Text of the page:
What a rare treat – we’ve spotted moorhen chicks!

I think if we were holiday makers we would have regarded this week as a real joy and indeed, rather laughed at those who felt it necessary to go abroad to find the Sun. Being what we are, of course, we have watched out desperately for any sign of the torrential rain periodically promised by the weather forecasters!

Despite this lack of rain, it has been a good week on the farm. Tim has been wedded to the tractor, first spreading compost on the cut fields and then topping the next growth of thistles. Our new acquisition, a drive on mower, has spent many hours setting back those pernicious creeping thistles whose heads are so low the topper cannot deal with them. Both the cattle herds have been moved onto new fields. The presence of four WWOOFers certainly has helped in that process.

wild flower meadow in field A.JPG

There has been some movement on the business park but all in the right direction and it too is looking particularly smart at the moment even if the signboard remains obstinately wrong. As businesses on the park thrive so do our own cottage industries involving the sale of Demeter baby food and beauty products.

Our four WWOOFers have had a week of moving the cattle and watering, weeding and picking. They have also produced some excellent apple flapjack and pancakes which we all enjoyed enormously, and are all now happily chatting away in English at lunch times and when with the grandchildren.

apple flapjack.jpg

For myself, feeling decidedly under the weather this week, I have had the chance to watch the cricket uninterruptedly, but sadly an urge to sleep has meant many exciting moments probably passed me by! In the heat of the week I have managed little reading, little activity and little listening. I did learn that the expression ‘Bob’s your uncle’ refers the relationship between the Earl of Salisbury and his nephew Arthur Balfour, but that was hardly earth-shattering news! I also reached the decision that the 1002 pages of the ‘ Tower’ were more than my patience could tolerate.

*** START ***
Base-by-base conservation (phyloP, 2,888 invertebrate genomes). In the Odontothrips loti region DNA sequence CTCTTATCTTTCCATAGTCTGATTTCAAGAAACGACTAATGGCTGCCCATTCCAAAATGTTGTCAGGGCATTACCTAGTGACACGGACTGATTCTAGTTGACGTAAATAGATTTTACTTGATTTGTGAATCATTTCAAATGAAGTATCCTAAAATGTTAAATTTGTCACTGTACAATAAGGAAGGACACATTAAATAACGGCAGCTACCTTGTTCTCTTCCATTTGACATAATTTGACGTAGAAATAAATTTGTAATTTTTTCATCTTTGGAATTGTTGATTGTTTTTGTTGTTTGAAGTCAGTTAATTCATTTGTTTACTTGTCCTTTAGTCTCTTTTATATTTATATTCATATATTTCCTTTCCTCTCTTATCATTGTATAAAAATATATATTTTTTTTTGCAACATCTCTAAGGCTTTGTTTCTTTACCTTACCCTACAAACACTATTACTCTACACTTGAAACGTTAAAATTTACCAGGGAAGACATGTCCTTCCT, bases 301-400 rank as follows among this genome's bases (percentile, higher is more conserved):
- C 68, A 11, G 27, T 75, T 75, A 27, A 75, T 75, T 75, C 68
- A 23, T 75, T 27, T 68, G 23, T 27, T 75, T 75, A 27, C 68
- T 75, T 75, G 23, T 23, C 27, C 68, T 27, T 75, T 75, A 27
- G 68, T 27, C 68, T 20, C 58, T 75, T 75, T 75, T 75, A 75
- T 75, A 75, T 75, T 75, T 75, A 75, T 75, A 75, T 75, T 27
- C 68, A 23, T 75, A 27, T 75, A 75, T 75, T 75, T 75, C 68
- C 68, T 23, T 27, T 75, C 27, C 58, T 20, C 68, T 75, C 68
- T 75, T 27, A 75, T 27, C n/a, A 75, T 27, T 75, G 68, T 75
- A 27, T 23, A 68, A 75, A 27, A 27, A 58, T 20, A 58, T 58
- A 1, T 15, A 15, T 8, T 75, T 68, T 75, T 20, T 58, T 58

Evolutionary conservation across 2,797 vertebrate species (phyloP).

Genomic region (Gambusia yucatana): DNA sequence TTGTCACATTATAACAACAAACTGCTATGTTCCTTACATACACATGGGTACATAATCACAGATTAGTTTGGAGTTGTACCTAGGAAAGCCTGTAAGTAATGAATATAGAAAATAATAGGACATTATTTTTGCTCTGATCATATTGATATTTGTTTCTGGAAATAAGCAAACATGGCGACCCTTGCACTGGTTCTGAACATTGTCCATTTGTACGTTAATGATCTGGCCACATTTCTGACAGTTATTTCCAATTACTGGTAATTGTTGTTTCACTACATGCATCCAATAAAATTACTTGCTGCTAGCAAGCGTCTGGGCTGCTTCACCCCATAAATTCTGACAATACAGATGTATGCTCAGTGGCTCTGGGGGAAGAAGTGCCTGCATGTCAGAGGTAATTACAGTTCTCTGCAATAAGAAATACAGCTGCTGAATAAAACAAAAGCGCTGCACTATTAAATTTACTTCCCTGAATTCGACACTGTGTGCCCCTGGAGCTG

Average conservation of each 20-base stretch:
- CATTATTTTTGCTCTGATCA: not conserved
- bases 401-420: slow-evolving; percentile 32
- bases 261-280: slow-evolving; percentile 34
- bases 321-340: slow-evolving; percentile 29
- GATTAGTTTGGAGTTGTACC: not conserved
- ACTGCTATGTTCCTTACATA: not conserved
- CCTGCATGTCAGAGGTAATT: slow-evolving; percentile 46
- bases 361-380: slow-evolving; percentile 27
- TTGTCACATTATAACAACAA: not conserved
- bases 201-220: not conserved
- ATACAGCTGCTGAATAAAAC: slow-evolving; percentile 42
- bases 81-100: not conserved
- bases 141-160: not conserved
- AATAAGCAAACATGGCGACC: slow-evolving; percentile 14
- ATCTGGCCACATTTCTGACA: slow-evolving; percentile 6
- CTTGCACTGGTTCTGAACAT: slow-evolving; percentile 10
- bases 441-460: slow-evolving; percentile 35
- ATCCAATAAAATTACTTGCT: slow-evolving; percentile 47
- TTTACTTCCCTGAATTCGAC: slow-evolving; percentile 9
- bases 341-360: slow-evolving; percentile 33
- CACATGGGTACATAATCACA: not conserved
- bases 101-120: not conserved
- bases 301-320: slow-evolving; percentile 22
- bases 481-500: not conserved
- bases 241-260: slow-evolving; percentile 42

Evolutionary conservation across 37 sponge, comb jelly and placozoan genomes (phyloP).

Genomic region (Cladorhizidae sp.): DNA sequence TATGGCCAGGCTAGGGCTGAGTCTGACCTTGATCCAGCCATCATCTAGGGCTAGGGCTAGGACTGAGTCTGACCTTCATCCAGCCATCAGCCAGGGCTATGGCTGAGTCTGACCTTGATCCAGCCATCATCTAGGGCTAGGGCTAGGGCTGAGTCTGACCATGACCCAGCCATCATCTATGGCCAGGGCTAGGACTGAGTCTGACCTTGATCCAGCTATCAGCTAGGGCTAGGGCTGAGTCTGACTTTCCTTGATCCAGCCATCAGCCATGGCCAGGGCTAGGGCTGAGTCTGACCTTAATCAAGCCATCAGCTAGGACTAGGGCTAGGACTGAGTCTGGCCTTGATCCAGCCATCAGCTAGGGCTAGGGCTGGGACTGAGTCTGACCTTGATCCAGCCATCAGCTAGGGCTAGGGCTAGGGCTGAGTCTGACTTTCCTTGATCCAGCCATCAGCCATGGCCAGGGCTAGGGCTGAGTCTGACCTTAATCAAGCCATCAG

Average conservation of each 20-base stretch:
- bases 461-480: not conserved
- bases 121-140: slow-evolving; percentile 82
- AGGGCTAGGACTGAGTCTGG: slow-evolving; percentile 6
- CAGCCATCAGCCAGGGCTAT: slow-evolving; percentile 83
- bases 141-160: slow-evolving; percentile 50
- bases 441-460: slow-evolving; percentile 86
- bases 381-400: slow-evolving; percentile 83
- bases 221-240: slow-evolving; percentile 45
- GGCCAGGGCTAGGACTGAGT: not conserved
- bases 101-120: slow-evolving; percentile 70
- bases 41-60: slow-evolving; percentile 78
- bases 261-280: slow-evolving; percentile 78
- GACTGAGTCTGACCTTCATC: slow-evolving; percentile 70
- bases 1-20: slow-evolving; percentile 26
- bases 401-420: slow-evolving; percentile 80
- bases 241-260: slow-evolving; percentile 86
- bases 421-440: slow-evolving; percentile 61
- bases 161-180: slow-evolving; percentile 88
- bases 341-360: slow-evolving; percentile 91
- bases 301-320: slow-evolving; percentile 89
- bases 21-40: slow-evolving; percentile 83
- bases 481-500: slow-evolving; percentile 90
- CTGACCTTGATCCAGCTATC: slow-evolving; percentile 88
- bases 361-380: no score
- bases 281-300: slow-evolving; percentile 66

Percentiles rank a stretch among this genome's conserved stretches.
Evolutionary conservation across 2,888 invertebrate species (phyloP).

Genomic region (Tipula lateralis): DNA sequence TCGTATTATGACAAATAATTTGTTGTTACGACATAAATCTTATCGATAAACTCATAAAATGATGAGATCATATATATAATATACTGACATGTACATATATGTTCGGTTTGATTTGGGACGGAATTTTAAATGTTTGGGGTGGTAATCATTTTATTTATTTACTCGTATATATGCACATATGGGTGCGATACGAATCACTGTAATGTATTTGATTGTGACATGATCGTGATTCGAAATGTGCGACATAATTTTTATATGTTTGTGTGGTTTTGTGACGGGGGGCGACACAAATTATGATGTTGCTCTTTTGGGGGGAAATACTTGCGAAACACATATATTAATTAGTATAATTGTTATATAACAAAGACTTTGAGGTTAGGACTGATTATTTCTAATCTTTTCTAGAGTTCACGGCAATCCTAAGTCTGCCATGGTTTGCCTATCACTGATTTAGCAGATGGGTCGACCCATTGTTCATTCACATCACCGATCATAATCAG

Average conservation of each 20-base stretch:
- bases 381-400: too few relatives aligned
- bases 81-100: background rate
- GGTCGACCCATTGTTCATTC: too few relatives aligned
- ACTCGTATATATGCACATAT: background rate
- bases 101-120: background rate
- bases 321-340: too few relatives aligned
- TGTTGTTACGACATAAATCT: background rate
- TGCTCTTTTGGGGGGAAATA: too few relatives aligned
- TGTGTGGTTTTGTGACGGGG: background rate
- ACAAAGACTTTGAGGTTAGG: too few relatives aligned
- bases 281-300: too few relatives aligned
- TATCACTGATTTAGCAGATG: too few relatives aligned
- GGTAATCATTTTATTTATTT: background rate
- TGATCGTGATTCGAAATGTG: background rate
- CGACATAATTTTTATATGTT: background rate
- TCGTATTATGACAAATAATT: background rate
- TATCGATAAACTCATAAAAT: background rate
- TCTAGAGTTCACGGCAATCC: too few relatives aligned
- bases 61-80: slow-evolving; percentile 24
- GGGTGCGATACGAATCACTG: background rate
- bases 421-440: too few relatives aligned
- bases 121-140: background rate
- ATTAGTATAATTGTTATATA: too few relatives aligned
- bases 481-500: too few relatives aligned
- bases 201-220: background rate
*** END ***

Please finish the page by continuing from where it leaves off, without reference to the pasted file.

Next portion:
I am aware that the Proms are close upon us. Sadly, I note that the urge to ‘educate’ means many programmes include built in ‘noise’, but despite that, I will undoubtedly indulge in listening to as much as I can fit in. All that will compete with my recent acquisition of a rather large boxed set of Andre Clutyens recordings on Erato. I must also at some stage move stamps from stock books to my carefully crafted stamp pages. For some unknown reason, some time ago I got obsessed by the Paix series issued in France between 1931 to 1938!

And finally, this afternoon was ‘made’ when in the corner of the garden I counted 6 moorhen chicks and three adults – a rare treat because this year they have not visited because their route had been cut off. Clearly, they have at last realised the ditch which runs past our neighbour’s and then onto our land is the answer to the problem!

Moorhens and Chicks


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